Elvis Žlender (2010) Laser pointer tracking for human-computer interaction. EngD thesis.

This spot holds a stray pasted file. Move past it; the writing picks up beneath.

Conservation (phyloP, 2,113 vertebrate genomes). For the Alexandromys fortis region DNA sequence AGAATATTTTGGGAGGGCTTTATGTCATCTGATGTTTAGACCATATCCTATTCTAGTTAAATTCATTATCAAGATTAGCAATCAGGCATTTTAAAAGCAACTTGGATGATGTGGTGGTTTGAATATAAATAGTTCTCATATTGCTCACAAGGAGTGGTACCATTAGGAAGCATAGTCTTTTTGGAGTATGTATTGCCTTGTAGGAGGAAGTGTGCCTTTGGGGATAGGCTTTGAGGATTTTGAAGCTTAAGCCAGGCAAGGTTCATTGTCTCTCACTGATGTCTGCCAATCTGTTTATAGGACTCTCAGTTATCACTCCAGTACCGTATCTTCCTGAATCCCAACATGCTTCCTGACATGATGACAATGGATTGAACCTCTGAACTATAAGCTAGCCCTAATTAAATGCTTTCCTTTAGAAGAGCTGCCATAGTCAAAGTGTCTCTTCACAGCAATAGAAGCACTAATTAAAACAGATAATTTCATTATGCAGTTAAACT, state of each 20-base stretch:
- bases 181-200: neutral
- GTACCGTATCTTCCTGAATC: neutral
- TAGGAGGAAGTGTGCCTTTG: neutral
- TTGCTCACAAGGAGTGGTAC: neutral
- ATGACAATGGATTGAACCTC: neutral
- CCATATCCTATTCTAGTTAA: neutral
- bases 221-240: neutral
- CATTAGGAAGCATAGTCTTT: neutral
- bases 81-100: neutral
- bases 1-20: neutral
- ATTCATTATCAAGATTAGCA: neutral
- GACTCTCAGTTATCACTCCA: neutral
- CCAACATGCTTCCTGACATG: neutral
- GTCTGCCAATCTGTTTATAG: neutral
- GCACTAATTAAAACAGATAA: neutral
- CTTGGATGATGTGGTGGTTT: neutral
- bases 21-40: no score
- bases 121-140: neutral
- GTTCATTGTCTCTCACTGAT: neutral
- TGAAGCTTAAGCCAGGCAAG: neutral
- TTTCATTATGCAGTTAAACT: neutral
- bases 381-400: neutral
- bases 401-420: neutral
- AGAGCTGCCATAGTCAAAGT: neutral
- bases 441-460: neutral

To control standard presentation systems consisting of a laptop connected to a projector the presenter uses computer input devices such as keyboard or a mouse. The speaker is forced to interact with the computer rather than the audience. This thesis introduces one of the possible solutions in the form of an interface that uses laser pointer to control the computer mouse. As additional equipment I used a laser pointer to control the mouse and an uncalibrated camera to capture the projection image. The projector-camera system calibrates itself by exploiting the homography between the projected image and the camera image. The projector actively manipulates the enviroment by projecting feature points onto the projection surface. With the implementation of some image processing methods camera enables the mouse pointer to follow the laser beam. The implemented interface allows us to perform all the elementary three-button mouse actions inside the Microsoft Windows operating system with the laser pointer (i.e. left click, double left click, drag and drop, right click and scroll). Right click and scroll are implemented using gesture recognition methods. This part of interface gives us an intuitive control over Microsoft PowerPoint presentation and Windows Media Player application. With simple gestures (e.g. laser beam motion across the right side of the projection screen) we can execute many different commands (e.g. move to the next slide). The interface can be upgraded with additional gestures to control additional applications.
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